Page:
Anger mounts as death toll from Mexico metro overpass collapse rises to 24

Anger mounts as death toll from Mexico metro overpass collapse rises to 24

Anger mounts as death toll from Mexico metro overpass collapse rises to 24 Photo

The death toll from the collapse of an overpass on the Mexico City metro has climbed to 24, as crews worked to clear the wreckage – and anger grew over the latest in a string of catastrophes to hit one of the world’s largest mass transit systems.

Officials refused to speculate on the cause the disaster which sent two carriages crashing into passing traffic on the street below on Monday night. The city’s mayor, Claudia Sheinbaum, promised a thorough investigation by an outside firm and the federal prosecutor’s office – though she stood by the embattled director of the metro, Florencia Serranía.

“We’re going to get to the truth. We’re not going to cover anything up. This is the request we’re making to the prosecutor’s office. There will be accountability,” she said at a tense press conference on Tuesday.

“There’s no impunity for anyone,” he told reporters. López Obrador is a former mayor of Mexico’s capital and it has been governed by him and his allies since 2000.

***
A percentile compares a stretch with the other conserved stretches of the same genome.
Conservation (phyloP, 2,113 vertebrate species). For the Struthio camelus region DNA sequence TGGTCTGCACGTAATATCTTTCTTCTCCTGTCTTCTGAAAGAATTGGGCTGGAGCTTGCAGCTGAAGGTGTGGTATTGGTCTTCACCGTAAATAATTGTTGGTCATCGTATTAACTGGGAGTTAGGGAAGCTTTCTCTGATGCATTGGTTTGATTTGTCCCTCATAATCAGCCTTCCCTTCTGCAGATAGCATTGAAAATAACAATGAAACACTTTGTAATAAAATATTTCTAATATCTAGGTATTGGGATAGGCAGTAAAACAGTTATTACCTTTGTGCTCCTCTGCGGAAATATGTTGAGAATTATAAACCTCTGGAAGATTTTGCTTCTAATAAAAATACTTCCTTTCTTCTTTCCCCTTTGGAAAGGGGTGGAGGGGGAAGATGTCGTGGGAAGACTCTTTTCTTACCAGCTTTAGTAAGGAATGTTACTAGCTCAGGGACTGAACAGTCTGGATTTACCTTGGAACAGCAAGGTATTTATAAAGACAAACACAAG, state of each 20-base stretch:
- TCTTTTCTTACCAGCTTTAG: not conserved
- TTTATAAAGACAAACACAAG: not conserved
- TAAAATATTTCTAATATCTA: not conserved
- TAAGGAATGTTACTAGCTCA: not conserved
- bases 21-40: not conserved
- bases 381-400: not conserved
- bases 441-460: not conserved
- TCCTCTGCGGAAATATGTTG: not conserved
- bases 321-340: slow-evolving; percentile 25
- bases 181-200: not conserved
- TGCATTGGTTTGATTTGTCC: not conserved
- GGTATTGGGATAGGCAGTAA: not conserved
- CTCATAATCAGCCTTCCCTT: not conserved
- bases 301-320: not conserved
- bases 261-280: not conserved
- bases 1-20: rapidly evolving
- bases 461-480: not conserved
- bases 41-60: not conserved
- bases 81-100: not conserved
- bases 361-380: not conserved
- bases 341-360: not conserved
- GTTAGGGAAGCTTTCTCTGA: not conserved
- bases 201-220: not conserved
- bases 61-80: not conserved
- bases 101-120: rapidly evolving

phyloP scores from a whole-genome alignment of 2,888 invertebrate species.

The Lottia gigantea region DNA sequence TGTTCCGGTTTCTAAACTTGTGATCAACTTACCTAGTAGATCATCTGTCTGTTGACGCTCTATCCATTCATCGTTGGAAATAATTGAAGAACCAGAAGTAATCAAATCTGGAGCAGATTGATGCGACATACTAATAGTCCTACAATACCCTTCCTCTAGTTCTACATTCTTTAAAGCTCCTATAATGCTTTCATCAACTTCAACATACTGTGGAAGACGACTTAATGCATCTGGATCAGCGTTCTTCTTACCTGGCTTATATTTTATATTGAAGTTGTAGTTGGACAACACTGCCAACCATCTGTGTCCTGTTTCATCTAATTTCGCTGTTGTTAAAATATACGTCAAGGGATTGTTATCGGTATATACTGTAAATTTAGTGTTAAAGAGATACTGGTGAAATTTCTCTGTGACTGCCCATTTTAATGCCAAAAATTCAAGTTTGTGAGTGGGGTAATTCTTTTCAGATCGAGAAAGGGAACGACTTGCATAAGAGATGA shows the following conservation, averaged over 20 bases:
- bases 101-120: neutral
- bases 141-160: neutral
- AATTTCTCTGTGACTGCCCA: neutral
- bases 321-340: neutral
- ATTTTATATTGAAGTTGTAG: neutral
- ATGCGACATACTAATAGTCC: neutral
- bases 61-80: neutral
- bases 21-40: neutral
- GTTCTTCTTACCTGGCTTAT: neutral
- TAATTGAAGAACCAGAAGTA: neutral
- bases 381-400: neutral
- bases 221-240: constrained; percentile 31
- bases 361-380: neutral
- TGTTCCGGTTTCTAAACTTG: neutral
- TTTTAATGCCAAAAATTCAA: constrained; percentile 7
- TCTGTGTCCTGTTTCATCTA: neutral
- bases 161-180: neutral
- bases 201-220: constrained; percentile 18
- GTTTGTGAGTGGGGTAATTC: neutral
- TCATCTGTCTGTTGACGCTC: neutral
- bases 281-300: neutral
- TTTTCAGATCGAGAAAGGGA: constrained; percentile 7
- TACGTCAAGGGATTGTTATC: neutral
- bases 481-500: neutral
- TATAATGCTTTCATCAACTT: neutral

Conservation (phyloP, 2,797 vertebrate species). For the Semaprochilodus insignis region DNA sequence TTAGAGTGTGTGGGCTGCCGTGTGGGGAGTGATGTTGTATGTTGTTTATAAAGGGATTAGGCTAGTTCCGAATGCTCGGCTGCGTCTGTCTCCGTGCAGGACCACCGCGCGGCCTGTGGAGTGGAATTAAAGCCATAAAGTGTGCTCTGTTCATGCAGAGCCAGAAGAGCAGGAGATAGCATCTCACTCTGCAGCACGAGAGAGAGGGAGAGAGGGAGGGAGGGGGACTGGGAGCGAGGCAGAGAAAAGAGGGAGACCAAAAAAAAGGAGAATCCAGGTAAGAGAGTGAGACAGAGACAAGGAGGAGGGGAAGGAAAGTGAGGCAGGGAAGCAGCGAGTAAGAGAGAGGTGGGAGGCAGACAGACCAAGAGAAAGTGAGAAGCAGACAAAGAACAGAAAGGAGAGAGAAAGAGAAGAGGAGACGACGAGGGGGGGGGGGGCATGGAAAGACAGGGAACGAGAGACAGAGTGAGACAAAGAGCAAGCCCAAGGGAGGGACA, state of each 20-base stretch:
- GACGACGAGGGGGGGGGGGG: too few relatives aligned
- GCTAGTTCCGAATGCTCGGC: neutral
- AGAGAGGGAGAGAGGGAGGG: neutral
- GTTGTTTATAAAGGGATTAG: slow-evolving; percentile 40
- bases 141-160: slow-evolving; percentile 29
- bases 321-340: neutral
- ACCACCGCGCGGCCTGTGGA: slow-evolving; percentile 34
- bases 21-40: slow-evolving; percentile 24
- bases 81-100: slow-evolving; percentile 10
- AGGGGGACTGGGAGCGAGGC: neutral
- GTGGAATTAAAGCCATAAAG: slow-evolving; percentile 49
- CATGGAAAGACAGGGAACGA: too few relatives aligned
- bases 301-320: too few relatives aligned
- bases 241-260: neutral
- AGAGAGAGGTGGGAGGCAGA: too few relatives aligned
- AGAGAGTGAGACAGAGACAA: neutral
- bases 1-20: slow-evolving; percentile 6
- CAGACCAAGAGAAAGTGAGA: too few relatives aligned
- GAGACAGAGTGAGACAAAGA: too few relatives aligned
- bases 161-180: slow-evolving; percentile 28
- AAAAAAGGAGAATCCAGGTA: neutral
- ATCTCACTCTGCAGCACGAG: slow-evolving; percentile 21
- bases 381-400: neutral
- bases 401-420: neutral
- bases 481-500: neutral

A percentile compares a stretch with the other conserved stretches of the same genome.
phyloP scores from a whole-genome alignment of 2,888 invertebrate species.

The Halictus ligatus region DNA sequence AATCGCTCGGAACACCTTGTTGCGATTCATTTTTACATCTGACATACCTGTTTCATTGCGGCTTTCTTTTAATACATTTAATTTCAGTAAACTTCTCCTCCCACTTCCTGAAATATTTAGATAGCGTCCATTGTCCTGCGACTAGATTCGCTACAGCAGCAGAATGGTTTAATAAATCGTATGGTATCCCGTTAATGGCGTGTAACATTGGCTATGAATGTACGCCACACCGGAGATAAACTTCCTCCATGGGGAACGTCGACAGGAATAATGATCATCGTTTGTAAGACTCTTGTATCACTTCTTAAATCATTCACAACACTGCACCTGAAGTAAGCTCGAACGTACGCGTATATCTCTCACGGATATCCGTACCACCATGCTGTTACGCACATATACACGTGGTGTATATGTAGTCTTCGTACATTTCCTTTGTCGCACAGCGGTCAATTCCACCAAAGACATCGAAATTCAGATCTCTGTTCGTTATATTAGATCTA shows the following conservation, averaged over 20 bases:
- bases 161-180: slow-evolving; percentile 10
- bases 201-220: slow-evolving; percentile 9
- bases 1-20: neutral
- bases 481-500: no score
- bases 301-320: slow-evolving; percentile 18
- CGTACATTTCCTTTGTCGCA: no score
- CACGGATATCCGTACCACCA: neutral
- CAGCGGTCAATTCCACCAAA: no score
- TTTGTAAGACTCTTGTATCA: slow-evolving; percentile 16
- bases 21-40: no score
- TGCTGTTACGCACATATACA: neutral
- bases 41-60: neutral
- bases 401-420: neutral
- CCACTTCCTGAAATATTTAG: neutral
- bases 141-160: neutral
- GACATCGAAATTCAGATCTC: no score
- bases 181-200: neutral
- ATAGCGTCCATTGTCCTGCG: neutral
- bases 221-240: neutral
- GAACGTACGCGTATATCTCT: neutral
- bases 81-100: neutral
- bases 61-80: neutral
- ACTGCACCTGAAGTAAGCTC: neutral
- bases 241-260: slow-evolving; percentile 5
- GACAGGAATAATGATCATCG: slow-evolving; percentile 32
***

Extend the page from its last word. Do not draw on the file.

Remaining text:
Footage from security cameras showed the overpass collapsing on to a busy street about 10.30pm on Monday night, leaving one of the wagons dangling precariously.

“We only heard a thunderous noise and everything started coming apart,” a survivor identifying herself as Mariana told the newspaper El Universal. “We were sent flying and hit the ceiling.”

Bystanders and passersby rushed to pull survivors from the wreck. Adolfo Ángel Ibarra, 21, was travelling on a small bus when he heard the roar of collapsing concrete and turned around to see a cloud of dust.

Running to the scene he and other bystanders forced open the door and pulled stunned survivors from the wreckage. “I was scared, but I also felt like a hero. I felt like someone who was needed,” Ibarra said from the scene near the Los Olivos metro station.

One mother identified as Marisol Tapía interrupted a press conference held on Tuesday morning by an opposition party at the scene of the crash to demand answers.

“We’ve searched all night and nobody knows where he is,” Tapía wailed as she pressed for an answer on the whereabouts of her son Giovani Hernández Tapía, 13.

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